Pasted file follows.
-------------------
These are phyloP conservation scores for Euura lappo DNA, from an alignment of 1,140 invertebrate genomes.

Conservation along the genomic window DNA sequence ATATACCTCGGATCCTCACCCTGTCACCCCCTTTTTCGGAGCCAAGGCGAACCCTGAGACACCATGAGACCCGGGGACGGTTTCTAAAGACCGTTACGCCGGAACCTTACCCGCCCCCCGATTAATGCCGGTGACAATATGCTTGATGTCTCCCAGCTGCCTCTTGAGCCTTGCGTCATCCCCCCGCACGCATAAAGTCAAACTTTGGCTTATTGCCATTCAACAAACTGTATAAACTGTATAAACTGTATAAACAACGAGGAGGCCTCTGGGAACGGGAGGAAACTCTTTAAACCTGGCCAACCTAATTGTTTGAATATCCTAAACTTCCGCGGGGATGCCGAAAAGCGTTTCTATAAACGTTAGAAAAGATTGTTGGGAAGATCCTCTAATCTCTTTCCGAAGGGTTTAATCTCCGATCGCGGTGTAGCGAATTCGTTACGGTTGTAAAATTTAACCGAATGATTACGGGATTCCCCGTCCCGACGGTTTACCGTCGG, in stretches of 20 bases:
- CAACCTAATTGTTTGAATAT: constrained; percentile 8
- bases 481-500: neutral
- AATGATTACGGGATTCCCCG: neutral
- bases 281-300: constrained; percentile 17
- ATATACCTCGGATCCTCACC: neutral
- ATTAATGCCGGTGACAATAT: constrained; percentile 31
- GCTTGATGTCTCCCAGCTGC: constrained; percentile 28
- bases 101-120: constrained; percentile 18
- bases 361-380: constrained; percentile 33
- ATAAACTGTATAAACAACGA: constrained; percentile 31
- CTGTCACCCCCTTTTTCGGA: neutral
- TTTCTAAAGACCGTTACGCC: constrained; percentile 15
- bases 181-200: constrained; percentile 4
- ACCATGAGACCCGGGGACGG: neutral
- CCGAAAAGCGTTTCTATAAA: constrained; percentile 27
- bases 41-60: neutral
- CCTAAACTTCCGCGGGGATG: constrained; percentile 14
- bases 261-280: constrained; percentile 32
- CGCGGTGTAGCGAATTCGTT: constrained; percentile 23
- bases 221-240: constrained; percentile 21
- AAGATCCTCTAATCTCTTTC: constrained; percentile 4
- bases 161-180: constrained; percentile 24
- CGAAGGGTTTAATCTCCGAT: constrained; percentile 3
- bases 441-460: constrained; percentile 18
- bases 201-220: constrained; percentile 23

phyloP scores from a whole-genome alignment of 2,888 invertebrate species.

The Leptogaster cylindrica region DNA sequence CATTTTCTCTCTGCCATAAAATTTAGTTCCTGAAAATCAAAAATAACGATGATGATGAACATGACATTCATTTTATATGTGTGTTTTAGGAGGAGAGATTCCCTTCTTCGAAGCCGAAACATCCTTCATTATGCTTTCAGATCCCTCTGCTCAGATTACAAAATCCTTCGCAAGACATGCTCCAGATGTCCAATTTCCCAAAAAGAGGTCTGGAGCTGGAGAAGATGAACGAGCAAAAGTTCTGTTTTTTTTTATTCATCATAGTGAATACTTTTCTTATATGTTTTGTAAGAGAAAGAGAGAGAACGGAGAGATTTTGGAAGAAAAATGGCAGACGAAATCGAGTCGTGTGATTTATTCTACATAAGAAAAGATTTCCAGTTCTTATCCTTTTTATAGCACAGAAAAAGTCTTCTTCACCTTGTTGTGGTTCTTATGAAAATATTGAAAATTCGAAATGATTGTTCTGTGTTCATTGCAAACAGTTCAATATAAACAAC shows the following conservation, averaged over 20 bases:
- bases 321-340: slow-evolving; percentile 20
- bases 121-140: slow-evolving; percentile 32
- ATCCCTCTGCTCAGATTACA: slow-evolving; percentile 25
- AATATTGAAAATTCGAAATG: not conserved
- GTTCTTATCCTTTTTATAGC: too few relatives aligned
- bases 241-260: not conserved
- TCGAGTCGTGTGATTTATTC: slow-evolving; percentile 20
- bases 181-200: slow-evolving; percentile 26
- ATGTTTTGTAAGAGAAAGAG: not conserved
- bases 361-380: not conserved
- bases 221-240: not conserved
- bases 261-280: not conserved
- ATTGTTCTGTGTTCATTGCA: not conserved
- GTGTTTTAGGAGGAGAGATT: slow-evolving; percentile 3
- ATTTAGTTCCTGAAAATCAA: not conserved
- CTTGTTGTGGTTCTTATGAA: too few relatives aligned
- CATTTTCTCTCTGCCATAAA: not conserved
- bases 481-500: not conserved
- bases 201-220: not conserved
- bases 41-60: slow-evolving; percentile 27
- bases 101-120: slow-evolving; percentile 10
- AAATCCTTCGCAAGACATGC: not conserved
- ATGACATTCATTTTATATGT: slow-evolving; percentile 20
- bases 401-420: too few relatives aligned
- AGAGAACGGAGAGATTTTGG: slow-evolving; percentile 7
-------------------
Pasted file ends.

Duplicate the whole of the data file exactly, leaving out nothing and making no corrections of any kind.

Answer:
These are phyloP conservation scores for Euura lappo DNA, from an alignment of 1,140 invertebrate genomes.

Conservation along the genomic window DNA sequence ATATACCTCGGATCCTCACCCTGTCACCCCCTTTTTCGGAGCCAAGGCGAACCCTGAGACACCATGAGACCCGGGGACGGTTTCTAAAGACCGTTACGCCGGAACCTTACCCGCCCCCCGATTAATGCCGGTGACAATATGCTTGATGTCTCCCAGCTGCCTCTTGAGCCTTGCGTCATCCCCCCGCACGCATAAAGTCAAACTTTGGCTTATTGCCATTCAACAAACTGTATAAACTGTATAAACTGTATAAACAACGAGGAGGCCTCTGGGAACGGGAGGAAACTCTTTAAACCTGGCCAACCTAATTGTTTGAATATCCTAAACTTCCGCGGGGATGCCGAAAAGCGTTTCTATAAACGTTAGAAAAGATTGTTGGGAAGATCCTCTAATCTCTTTCCGAAGGGTTTAATCTCCGATCGCGGTGTAGCGAATTCGTTACGGTTGTAAAATTTAACCGAATGATTACGGGATTCCCCGTCCCGACGGTTTACCGTCGG, in stretches of 20 bases:
- CAACCTAATTGTTTGAATAT: constrained; percentile 8
- bases 481-500: neutral
- AATGATTACGGGATTCCCCG: neutral
- bases 281-300: constrained; percentile 17
- ATATACCTCGGATCCTCACC: neutral
- ATTAATGCCGGTGACAATAT: constrained; percentile 31
- GCTTGATGTCTCCCAGCTGC: constrained; percentile 28
- bases 101-120: constrained; percentile 18
- bases 361-380: constrained; percentile 33
- ATAAACTGTATAAACAACGA: constrained; percentile 31
- CTGTCACCCCCTTTTTCGGA: neutral
- TTTCTAAAGACCGTTACGCC: constrained; percentile 15
- bases 181-200: constrained; percentile 4
- ACCATGAGACCCGGGGACGG: neutral
- CCGAAAAGCGTTTCTATAAA: constrained; percentile 27
- bases 41-60: neutral
- CCTAAACTTCCGCGGGGATG: constrained; percentile 14
- bases 261-280: constrained; percentile 32
- CGCGGTGTAGCGAATTCGTT: constrained; percentile 23
- bases 221-240: constrained; percentile 21
- AAGATCCTCTAATCTCTTTC: constrained; percentile 4
- bases 161-180: constrained; percentile 24
- CGAAGGGTTTAATCTCCGAT: constrained; percentile 3
- bases 441-460: constrained; percentile 18
- bases 201-220: constrained; percentile 23

phyloP scores from a whole-genome alignment of 2,888 invertebrate species.

The Leptogaster cylindrica region DNA sequence CATTTTCTCTCTGCCATAAAATTTAGTTCCTGAAAATCAAAAATAACGATGATGATGAACATGACATTCATTTTATATGTGTGTTTTAGGAGGAGAGATTCCCTTCTTCGAAGCCGAAACATCCTTCATTATGCTTTCAGATCCCTCTGCTCAGATTACAAAATCCTTCGCAAGACATGCTCCAGATGTCCAATTTCCCAAAAAGAGGTCTGGAGCTGGAGAAGATGAACGAGCAAAAGTTCTGTTTTTTTTTATTCATCATAGTGAATACTTTTCTTATATGTTTTGTAAGAGAAAGAGAGAGAACGGAGAGATTTTGGAAGAAAAATGGCAGACGAAATCGAGTCGTGTGATTTATTCTACATAAGAAAAGATTTCCAGTTCTTATCCTTTTTATAGCACAGAAAAAGTCTTCTTCACCTTGTTGTGGTTCTTATGAAAATATTGAAAATTCGAAATGATTGTTCTGTGTTCATTGCAAACAGTTCAATATAAACAAC shows the following conservation, averaged over 20 bases:
- bases 321-340: slow-evolving; percentile 20
- bases 121-140: slow-evolving; percentile 32
- ATCCCTCTGCTCAGATTACA: slow-evolving; percentile 25
- AATATTGAAAATTCGAAATG: not conserved
- GTTCTTATCCTTTTTATAGC: too few relatives aligned
- bases 241-260: not conserved
- TCGAGTCGTGTGATTTATTC: slow-evolving; percentile 20
- bases 181-200: slow-evolving; percentile 26
- ATGTTTTGTAAGAGAAAGAG: not conserved
- bases 361-380: not conserved
- bases 221-240: not conserved
- bases 261-280: not conserved
- ATTGTTCTGTGTTCATTGCA: not conserved
- GTGTTTTAGGAGGAGAGATT: slow-evolving; percentile 3
- ATTTAGTTCCTGAAAATCAA: not conserved
- CTTGTTGTGGTTCTTATGAA: too few relatives aligned
- CATTTTCTCTCTGCCATAAA: not conserved
- bases 481-500: not conserved
- bases 201-220: not conserved
- bases 41-60: slow-evolving; percentile 27
- bases 101-120: slow-evolving; percentile 10
- AAATCCTTCGCAAGACATGC: not conserved
- ATGACATTCATTTTATATGT: slow-evolving; percentile 20
- bases 401-420: too few relatives aligned
- AGAGAACGGAGAGATTTTGG: slow-evolving; percentile 7